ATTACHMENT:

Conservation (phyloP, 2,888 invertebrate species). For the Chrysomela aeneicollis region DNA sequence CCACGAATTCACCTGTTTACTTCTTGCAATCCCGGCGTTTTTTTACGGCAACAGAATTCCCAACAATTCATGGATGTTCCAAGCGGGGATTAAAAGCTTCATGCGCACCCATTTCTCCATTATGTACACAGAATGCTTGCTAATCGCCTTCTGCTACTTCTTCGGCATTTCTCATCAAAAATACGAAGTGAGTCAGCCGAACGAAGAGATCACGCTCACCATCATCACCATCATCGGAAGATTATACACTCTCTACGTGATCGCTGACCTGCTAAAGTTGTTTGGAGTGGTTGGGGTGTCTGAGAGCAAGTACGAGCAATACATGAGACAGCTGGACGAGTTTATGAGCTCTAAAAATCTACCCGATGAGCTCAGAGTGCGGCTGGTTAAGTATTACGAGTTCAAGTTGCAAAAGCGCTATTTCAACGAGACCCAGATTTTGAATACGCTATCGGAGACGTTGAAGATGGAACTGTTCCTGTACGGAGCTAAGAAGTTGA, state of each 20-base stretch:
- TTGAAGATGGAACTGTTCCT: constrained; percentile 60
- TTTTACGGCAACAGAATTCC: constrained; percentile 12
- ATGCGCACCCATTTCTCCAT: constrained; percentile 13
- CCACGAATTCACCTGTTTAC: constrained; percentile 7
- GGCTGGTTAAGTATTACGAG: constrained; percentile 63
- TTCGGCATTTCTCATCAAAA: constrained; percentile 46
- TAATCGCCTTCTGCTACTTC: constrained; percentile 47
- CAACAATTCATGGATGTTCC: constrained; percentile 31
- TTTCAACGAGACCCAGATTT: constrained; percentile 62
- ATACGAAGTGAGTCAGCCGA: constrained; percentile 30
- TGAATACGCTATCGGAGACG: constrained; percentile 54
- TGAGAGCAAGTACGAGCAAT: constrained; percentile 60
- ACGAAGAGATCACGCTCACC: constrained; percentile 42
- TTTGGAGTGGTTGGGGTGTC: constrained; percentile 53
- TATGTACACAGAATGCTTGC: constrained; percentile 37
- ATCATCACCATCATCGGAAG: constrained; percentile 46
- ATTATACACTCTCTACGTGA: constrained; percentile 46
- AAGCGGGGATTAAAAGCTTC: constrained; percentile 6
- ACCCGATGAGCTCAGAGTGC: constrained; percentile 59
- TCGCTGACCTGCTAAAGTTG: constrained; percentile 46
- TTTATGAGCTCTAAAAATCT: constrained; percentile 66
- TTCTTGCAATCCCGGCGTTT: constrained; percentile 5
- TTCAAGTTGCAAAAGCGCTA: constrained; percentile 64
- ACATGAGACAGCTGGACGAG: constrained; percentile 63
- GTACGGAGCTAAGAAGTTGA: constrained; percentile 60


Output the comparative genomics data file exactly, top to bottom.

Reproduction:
Conservation (phyloP, 2,888 invertebrate species). For the Chrysomela aeneicollis region DNA sequence CCACGAATTCACCTGTTTACTTCTTGCAATCCCGGCGTTTTTTTACGGCAACAGAATTCCCAACAATTCATGGATGTTCCAAGCGGGGATTAAAAGCTTCATGCGCACCCATTTCTCCATTATGTACACAGAATGCTTGCTAATCGCCTTCTGCTACTTCTTCGGCATTTCTCATCAAAAATACGAAGTGAGTCAGCCGAACGAAGAGATCACGCTCACCATCATCACCATCATCGGAAGATTATACACTCTCTACGTGATCGCTGACCTGCTAAAGTTGTTTGGAGTGGTTGGGGTGTCTGAGAGCAAGTACGAGCAATACATGAGACAGCTGGACGAGTTTATGAGCTCTAAAAATCTACCCGATGAGCTCAGAGTGCGGCTGGTTAAGTATTACGAGTTCAAGTTGCAAAAGCGCTATTTCAACGAGACCCAGATTTTGAATACGCTATCGGAGACGTTGAAGATGGAACTGTTCCTGTACGGAGCTAAGAAGTTGA, state of each 20-base stretch:
- TTGAAGATGGAACTGTTCCT: constrained; percentile 60
- TTTTACGGCAACAGAATTCC: constrained; percentile 12
- ATGCGCACCCATTTCTCCAT: constrained; percentile 13
- CCACGAATTCACCTGTTTAC: constrained; percentile 7
- GGCTGGTTAAGTATTACGAG: constrained; percentile 63
- TTCGGCATTTCTCATCAAAA: constrained; percentile 46
- TAATCGCCTTCTGCTACTTC: constrained; percentile 47
- CAACAATTCATGGATGTTCC: constrained; percentile 31
- TTTCAACGAGACCCAGATTT: constrained; percentile 62
- ATACGAAGTGAGTCAGCCGA: constrained; percentile 30
- TGAATACGCTATCGGAGACG: constrained; percentile 54
- TGAGAGCAAGTACGAGCAAT: constrained; percentile 60
- ACGAAGAGATCACGCTCACC: constrained; percentile 42
- TTTGGAGTGGTTGGGGTGTC: constrained; percentile 53
- TATGTACACAGAATGCTTGC: constrained; percentile 37
- ATCATCACCATCATCGGAAG: constrained; percentile 46
- ATTATACACTCTCTACGTGA: constrained; percentile 46
- AAGCGGGGATTAAAAGCTTC: constrained; percentile 6
- ACCCGATGAGCTCAGAGTGC: constrained; percentile 59
- TCGCTGACCTGCTAAAGTTG: constrained; percentile 46
- TTTATGAGCTCTAAAAATCT: constrained; percentile 66
- TTCTTGCAATCCCGGCGTTT: constrained; percentile 5
- TTCAAGTTGCAAAAGCGCTA: constrained; percentile 64
- ACATGAGACAGCTGGACGAG: constrained; percentile 63
- GTACGGAGCTAAGAAGTTGA: constrained; percentile 60